This option has no effect in the playing mode. A non-zero contempt is determined by Shashin's options and used only during game play, not during infinite analysis where it's turned off. This helps make analysis consistent when switching sides and exploring various lines and lets you include a non-zero Contempt in your analysis. Note when playing against the computer, if you wish to use a non-zero Contempt, either turn off 'White Contempt' so that Contempt will apply to the Computer's side, or you can use the above description to set an appropriate Contempt for the specific side that SugaR is playing. Please note if 'White Contempt' is off, in infinite search or analysis mode, SugaR will always use a value of 0 for Contempt. If you use this option, you can analyse with contempt settled for white, black or for all points of view. Obviously, this option can produce an asymmetry in the evaluations (the evaluation changes when you switch sides). So, be aware!

Skill Level

Lower the Skill Level in order to make Stockfish play weaker (see also UCI_LimitStrength). Internally, MultiPV is enabled, and with a certain probability depending on the Skill Level a weaker move will be played.

  • UCI_LimitStrength

Enable weaker play aiming for an Elo rating as set by UCI_Elo. This option overrides Skill Level.

  • UCI_Elo

If enabled by UCI_LimitStrength, aim for an engine strength of the given Elo. This Elo rating has been calibrated at a time control of 60s+0.6s and anchored to CCRL 40/4.

S_XPrO-NN can use two parallel books

original code by Thomas Zipproth:

NN section (Experimental Neural Networks inspired technics)

Experimental, MonteCarloTreeSearch, if activated, the engine's behaviour is similar to AlphaZero concepts. Idea are implemented, integrated on SugaR:

NN Persisted Self-Learning

Boolean, Default: True

It is a collection of one or more positions stored with the following format (similar to in memory Stockfish Transposition Table):

  • best move
  • board signature (hash key)
  • best move depth
  • best move score

This file is loaded in an hashtable at the engine load and updated each time the engine receive quit or stop uci command. When S_XPrO-NN starts a new game or when we have max 8 pieces on the chessboard, the learning is activated and the hash table updated each time the engine has a best score at a depth >= 4 PLIES, according to Stockfish aspiration window.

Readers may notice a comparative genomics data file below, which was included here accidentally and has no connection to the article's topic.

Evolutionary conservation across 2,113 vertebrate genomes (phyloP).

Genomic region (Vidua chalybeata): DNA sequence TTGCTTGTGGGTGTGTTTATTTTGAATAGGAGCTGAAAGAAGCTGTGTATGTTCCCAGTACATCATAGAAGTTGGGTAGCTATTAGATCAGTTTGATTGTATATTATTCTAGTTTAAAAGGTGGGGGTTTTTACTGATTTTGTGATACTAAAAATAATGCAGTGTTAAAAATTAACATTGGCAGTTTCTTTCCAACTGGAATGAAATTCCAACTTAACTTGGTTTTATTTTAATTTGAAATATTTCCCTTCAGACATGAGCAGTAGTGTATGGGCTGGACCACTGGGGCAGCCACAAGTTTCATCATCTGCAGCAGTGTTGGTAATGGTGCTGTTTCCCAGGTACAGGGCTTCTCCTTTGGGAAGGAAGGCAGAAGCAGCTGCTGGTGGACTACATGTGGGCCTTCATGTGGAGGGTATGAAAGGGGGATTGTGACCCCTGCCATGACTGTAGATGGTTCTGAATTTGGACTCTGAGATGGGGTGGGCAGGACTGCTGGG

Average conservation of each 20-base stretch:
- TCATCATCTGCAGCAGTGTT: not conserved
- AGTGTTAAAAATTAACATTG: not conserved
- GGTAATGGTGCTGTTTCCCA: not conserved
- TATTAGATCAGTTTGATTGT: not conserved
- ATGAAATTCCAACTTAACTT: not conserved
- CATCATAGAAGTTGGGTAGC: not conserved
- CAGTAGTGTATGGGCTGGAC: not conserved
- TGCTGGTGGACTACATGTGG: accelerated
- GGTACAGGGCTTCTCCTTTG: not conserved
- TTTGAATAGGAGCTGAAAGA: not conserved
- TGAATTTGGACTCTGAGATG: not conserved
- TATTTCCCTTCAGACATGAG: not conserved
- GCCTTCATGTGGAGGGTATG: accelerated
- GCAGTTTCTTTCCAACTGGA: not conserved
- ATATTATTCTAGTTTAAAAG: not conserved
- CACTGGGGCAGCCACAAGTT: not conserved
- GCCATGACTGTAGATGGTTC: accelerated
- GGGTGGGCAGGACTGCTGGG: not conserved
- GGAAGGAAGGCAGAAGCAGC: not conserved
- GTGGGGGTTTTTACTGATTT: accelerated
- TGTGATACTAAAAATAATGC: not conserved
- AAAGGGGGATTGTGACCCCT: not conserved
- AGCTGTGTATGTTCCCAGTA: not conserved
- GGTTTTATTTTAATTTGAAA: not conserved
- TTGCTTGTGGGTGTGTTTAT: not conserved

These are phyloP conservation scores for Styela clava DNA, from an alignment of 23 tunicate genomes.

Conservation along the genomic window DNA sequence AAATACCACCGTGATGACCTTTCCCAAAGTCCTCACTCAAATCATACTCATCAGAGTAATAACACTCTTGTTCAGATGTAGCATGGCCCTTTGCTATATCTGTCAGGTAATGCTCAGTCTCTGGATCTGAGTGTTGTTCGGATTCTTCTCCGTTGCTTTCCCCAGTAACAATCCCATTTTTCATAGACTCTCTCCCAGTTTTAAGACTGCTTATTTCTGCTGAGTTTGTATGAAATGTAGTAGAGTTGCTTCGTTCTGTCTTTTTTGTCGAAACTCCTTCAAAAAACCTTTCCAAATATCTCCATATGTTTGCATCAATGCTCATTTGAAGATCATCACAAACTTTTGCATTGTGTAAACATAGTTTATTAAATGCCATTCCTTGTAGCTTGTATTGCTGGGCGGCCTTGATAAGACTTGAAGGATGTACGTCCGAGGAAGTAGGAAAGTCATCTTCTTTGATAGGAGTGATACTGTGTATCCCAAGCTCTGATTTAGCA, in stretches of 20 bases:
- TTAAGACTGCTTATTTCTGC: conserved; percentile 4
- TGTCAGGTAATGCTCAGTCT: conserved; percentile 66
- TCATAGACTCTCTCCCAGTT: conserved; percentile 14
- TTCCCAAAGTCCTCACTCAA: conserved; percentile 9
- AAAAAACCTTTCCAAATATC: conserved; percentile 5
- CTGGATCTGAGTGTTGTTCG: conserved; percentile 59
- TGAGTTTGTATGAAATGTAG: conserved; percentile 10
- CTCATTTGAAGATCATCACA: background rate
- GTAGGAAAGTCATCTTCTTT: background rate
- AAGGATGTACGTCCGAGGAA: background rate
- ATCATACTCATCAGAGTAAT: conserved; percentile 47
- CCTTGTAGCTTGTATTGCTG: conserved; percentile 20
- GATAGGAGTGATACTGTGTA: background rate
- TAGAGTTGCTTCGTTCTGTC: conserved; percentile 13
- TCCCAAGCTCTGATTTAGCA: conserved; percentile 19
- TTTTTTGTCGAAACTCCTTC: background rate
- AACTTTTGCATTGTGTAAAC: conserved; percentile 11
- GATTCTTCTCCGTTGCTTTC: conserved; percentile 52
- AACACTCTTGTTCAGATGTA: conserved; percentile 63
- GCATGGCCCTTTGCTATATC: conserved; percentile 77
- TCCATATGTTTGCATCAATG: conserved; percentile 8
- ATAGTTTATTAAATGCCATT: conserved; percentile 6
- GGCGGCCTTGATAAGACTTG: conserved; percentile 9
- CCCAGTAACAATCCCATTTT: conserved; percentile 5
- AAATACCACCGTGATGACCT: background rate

At the engine loading, there is an automatic merge to experience.bin files, if we put the other ones, based on the following convention:



  • fileType="experience"/"bin"
  • qualityIndex , an integer, incrementally from 0 on based on the file's quality assigned by the user (0 best quality and so on)


Because of disk access, to be effective, the learning must be made at no bullet time controls (less than 5 minutes/game).

Live Book section (thanks to Andrea Manzo "author di ShashChess" for explanations windows builds)

Live Book (checkbox)

Boolean, Default: False If activated, the engine uses the livebook as primary choice.

Live Book URL

The default is the online chessdb, a wonderful project by noobpwnftw (thanks to him!)

Live Book Timeout

Default 5000, min 0, max 10000

Live Book Diversity

Boolean, Default: False If activated, the engine varies its play, reducing conversely its strength because already the live chessdb is very large.

Live Book Contribute

Boolean, Default: False If activated, the engine sends a move, not in live chessdb, in its queue to be analysed. In this manner, we have a kind of learning cloud.



Syzygybases are configured using the UCI options "SyzygyPath", "SyzygyProbeDepth", "Syzygy50MoveRule" and "SyzygyProbeLimit".